A few years ago TV6/Fox UP dabbled with a family garden. The idea was to create a community garden site, where employees staked out a portion of the plot and grew vegetables for their families. After some discouraging results, the plot went into disuse. Rather than turning it back into a lawn, we followed a new idea. In 2012, that plot of land became a Monarch waystation.
There's a great need across North America to develop and maintain habitats for Monarchs. These eye catching orange and black butterflies have one of the most amazing migrations in the world. Every summer the Northeastern Monarchs fly thousands of miles from Mexico up to Canada. Along that journey the milkweed is their source of life. Monarchs lay eggs on these plants, and milkweed is the only plant the caterpillars eat.
That's where the trouble comes. As more land in North America is developed, milkweed is disappearing. The US is home to 73 varieties of milkweed. Many are now considered rare, threatened, and endangered. With 30 species used by Monarchs, habitat loss is believed to be the main reason the Monarch numbers are dropping.
How bad is the decline? According to MonarchWatch.org, the winter numbers for 2013 are the worst in the past ten years. The fear is if the numbers don't turn around soon, these beautiful butterflies may fly away forever. So this waystation is a way we can make a global difference.
We started the venture by researching what it took to become a registered site for a waystation. After prepping the plot it was time to get some plants. Working with the Marquette County Conservation Office, we tried our best to make sure that the plants we put in are native to the region. In addition to milkweed, we have nectar plants such as cone flowers, bee balm and Joe Pye weed. Things went surprisingly well. We found caterpillars the very first year, followed quickly by Monarchs.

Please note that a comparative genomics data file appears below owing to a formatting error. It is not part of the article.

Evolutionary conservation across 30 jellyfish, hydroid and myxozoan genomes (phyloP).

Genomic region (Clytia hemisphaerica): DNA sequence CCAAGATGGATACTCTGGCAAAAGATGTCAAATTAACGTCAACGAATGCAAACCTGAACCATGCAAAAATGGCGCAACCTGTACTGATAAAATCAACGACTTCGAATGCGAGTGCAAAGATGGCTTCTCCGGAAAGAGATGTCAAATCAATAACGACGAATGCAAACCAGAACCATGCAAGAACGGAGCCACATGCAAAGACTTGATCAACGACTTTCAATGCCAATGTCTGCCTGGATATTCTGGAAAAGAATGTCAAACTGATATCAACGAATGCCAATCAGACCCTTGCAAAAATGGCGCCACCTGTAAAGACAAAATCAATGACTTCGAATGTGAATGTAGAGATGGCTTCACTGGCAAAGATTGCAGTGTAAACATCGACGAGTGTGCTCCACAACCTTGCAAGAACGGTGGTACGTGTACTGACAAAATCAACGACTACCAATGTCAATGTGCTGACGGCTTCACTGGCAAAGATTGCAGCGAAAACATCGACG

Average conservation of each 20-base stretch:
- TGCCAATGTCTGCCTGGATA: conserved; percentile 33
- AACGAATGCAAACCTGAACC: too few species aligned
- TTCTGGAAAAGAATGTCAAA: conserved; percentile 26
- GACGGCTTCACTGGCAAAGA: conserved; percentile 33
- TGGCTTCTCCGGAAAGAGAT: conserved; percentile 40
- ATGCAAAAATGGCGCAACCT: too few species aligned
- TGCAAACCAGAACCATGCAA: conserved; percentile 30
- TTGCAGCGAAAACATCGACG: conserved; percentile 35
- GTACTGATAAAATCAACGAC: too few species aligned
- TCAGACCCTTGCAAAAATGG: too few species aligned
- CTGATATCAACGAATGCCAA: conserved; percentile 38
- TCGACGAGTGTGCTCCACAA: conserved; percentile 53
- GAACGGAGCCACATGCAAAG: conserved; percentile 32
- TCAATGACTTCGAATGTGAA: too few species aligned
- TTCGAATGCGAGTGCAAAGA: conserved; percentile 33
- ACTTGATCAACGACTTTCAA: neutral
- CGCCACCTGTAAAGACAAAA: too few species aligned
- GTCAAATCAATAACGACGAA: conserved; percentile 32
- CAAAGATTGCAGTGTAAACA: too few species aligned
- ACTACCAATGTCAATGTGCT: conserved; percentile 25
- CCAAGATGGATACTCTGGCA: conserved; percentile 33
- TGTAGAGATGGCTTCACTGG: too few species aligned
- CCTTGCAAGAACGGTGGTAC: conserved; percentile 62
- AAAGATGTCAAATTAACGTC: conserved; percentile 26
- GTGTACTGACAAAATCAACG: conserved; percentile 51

Knowing that the plot was working, in 2013 we registered with MonarchWatch.org to become an official location. Our certification number is 6757, and we chose the fun name of the Rainbow Rest Stop. That summer was the first indication that the numbers could be bad. While we did have a lone caterpillar, no one at the station ever sighted a Monarch.
As we prepare for summer 2014 we start with great hope. Now at the end of May the plants are greening up. The all important milkweed is sprouting already and spreading. And now that things have warmed up, we anticipate some rapid plant growth. As for the butterflies - it's still too early to tell.
Through the summer we will post updates. Feel free to stop by our offices on US 41 in Negaunee Township and see what we have in place. We also want to encourage you to join the effort to save the Monarch. Despite the name, milkweed is a very decorative plant, and has a wonderful scent. Being native to the Upper Peninsula, it grows very well. If you want further information, feel free to contact us, your local county conservation office, or MonarchWatch.org. And if you have a waystation already established feel free to post pictures and share stories about how you got started on our facebook page.